The Syrian revolution is one of a series of revolutions that erupted in the Middle East in late 2010 under the name of Arab Spring. This incident became a major issue, which attracted the attention of international mass media and led to the involvement of global super powers. This research is premised on the assumption that media discourse is biased and influenced by political, economic and social contexts (Fowler, 1991). Based on this assumption, the study opts to use news agencies as data sources because they are impartial news suppliers that are assumed to hold a non-ideological perspective. The research compares the online media representation of the Syrian revolution in the Iranian Fars news agency to that in UK Reuters news agency. It explores the discursive constructions of anti- and pro-government powers in the Syrian revolution in a 1,000,000-word corpus of online reports released between 2013 and 2015. Despite the body of research on the Arab revolutions, very few linguistic studies have tackled the Syrian revolution. In addition, none of them have considered the array of the fighting armed groups involved in this conflict and their ideological background.
The study adopts a corpus-based critical discourse analysis to investigate the discursive constructions of anti- and pro-government powers across the micro (i.e., lexical choices) and macro linguistic levels (i.e., the broader sense of the linguistic features in relation to their contexts). The analysis, at the micro level, examines three types of lexicosemantic relations: the semantic macrostructures within which the two conflicting sides are framed, the lexical collocations characterising the news discourse and the discourse prosodies they convey about the two sides of the conflict. The study utilises two computer-based approaches, the Sketch engine (Kilgarriff et al, 2004) and Antony’s (2014) AntConc software, to minimize the subjectivity of analysis. At the macro level, the study draws upon an eclectic framework from critical discourse analysis. It incorporates van Leeuwen (2008) socio-semantic model, Transitivity model (1994) and Ideological Square (van Dijk, 1998) to investigate the possible bias in the coverage of the chemical attacks. The selection of this incident was guided by the findings of the corpus analysis.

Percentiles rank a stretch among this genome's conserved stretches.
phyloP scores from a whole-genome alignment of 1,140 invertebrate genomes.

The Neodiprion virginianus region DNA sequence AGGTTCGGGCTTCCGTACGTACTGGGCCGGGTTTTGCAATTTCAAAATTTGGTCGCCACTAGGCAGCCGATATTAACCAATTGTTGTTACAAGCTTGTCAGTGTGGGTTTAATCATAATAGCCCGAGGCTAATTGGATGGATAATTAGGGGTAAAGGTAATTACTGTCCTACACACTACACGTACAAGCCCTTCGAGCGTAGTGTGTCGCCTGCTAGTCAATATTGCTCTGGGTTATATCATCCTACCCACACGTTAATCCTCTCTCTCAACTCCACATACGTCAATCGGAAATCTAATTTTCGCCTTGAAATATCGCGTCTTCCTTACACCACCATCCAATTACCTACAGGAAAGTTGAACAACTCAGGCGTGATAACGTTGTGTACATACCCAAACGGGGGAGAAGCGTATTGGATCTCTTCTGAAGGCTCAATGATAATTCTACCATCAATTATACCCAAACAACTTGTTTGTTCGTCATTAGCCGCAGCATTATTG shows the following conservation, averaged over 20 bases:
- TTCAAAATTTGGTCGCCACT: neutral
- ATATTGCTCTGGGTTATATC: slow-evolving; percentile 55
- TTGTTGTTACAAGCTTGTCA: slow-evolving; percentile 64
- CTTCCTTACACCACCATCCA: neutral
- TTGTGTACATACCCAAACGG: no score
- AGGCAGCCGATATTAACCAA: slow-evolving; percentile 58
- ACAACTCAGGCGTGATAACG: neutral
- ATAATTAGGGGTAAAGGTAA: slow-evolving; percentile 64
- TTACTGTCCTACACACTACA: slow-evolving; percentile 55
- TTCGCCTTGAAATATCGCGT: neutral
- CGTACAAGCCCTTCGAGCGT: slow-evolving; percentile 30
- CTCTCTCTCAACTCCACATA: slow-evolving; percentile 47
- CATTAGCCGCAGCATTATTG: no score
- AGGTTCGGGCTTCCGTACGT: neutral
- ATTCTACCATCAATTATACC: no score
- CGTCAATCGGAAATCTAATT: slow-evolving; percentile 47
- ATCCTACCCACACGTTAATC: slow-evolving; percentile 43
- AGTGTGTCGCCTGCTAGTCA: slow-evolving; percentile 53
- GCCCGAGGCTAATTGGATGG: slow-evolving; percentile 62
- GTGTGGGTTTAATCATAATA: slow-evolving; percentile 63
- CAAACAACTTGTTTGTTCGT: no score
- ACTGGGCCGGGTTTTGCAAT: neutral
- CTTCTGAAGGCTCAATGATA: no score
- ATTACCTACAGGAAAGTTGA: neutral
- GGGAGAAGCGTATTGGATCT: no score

The findings indicate that Fars representation of the Syrian Revolution was biased. Fars excluded the Sunni social actors, suppressed the Islamic faction identity of the rebels and depicted the uprising as a real war against foreign-backed militants. The rebels are stereotyped as non-Syrians, terrorists, ISIL and Takfiri. In contrast, Reuters provides a more balanced representation of the two warring sides. The identification of the anti-government social actors is more critical and less stereotyped as they are categorized into moderate and radical. In addition, the identification of the government SAs were neutral and formal. Their negative racist representation is indexed by their actions at the political and military level not by the reporters’ evaluative attributes. The study concluded that Fars news agency is highly influenced by the political stance of the Iranian government, its pan-Islamist ideology, and the shared Islamic orientation with the Syrian government. On the contrary, Reuters’ coverage showed no dichotomous ideological representation, reflecting, to some extent, its independence from the effect of the political stance of the UK.